Clustering and High-Availability

Discover how Pleasant Password Server will enhance KeePass for business

There are a variety of methods to achieve High-Availability (HA) for Pleasant Password Server and have component Redundancy.

  1. Have Questions?  Contact Us!

Achieving Maximum Uptime

For mission critical enterprises, Pleasant Password Server supports multiple simultaneous servers (Multi-Server Load Balancing) on a database cluster ("active-active", "active-passive", or "active-failover" configurations). Password Server is compatible with other systems and database configurations which can make High-Availability possible.

  • There are also numerous popular products which can be integrated to manage connectivity and resourcing should primary resources fail.

For more information: on each HA component, see the section headings at the bottom.


Active-Active Password Servers

  • Hosted with IIS and a Database Cluster

Active Active Password Server Hosted with IIS and Database Cluster

  • Notes:
    • Replication is managed by the database (see sections below)
    • Failover Cluster / Database Scaling can be used

Data Center Failover

 Data Center Failover


Active-Passive Password Servers

  • Hosted without IIS - Database/Failover

Active Passive Password Server Hosted without IIS Database Failover

Related Topics:



  • We recommend using a product in your environment such as a SAN with vMotion and clustering to achieve the best uptime. This way if one of your hosts dies, the traffic will shift to another working host and you should see virtually no downtime.


Review the Pleasant Password Server End User License Agreement.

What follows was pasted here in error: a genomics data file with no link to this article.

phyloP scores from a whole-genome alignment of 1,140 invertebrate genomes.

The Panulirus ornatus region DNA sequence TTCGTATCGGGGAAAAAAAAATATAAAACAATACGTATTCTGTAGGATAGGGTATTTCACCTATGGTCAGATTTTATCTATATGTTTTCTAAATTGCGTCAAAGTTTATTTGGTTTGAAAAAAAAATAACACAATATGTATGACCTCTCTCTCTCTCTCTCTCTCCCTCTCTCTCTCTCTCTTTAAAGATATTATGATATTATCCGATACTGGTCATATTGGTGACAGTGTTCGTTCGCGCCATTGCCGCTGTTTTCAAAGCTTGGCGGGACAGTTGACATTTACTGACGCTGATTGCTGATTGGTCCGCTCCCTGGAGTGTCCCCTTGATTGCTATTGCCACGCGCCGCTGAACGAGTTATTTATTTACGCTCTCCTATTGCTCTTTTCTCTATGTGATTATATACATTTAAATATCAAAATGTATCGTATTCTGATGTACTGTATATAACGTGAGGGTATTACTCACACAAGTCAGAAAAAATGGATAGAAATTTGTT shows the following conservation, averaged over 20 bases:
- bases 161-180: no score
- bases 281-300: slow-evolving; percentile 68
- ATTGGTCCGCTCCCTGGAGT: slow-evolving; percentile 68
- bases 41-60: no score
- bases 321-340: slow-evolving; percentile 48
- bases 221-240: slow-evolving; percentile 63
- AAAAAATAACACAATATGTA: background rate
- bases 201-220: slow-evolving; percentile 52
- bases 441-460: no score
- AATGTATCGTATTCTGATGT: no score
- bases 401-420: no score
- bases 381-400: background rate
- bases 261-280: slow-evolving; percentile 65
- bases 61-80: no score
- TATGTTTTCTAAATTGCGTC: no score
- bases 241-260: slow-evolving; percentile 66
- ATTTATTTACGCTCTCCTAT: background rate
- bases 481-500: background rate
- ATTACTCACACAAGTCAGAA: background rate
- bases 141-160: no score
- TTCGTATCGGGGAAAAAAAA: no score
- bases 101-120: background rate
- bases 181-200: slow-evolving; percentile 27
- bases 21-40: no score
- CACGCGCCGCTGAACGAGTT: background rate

An inactive secondary activation of the same license is permitted for Backup/Testing purposes, as long as the information is archival in nature.

For High-Availability configurations, the same license can be used for 1 or 2 additional servers which are connected to the same database. For a larger configuration with 3 or more servers, please Contact Us for a Quote.

All activations are recorded on our licensing server.

Test/Backup Server

A supported configuration for Enterprise Edition can be setup as follows:

1. Install an instance of Pleasant Password Server on an alternate server and activate with your product key.

2. Use the Database Backup feature to create an archival copy and store on the alternate server.

3. In the case of a system outage, access the alternate server and Restore the Database of your choice.

4. Contact users to update their connection path. 

Settings and configuration are stored within the database so no other set up should be required for users to log in, unless there have been changes to AD/LDAP integration. Always maintain a local admin account for these instances.

Always ensure you back up your database and encryption key.

Other High Availability Hardware Components

Other hardware components you may wish to use:

  • SAN - SAN Replication,
  • SQL Listener(s),
  • Proxy Servers or Switches

Azure Integration

Hosting - Server Load Balancing

Password Server can run multiple servers (active-active) using IIS Hosting, for example, or active-passive servers which would switch upon failure.

Hosting - Server Failover

To see how to setup a web service host failover.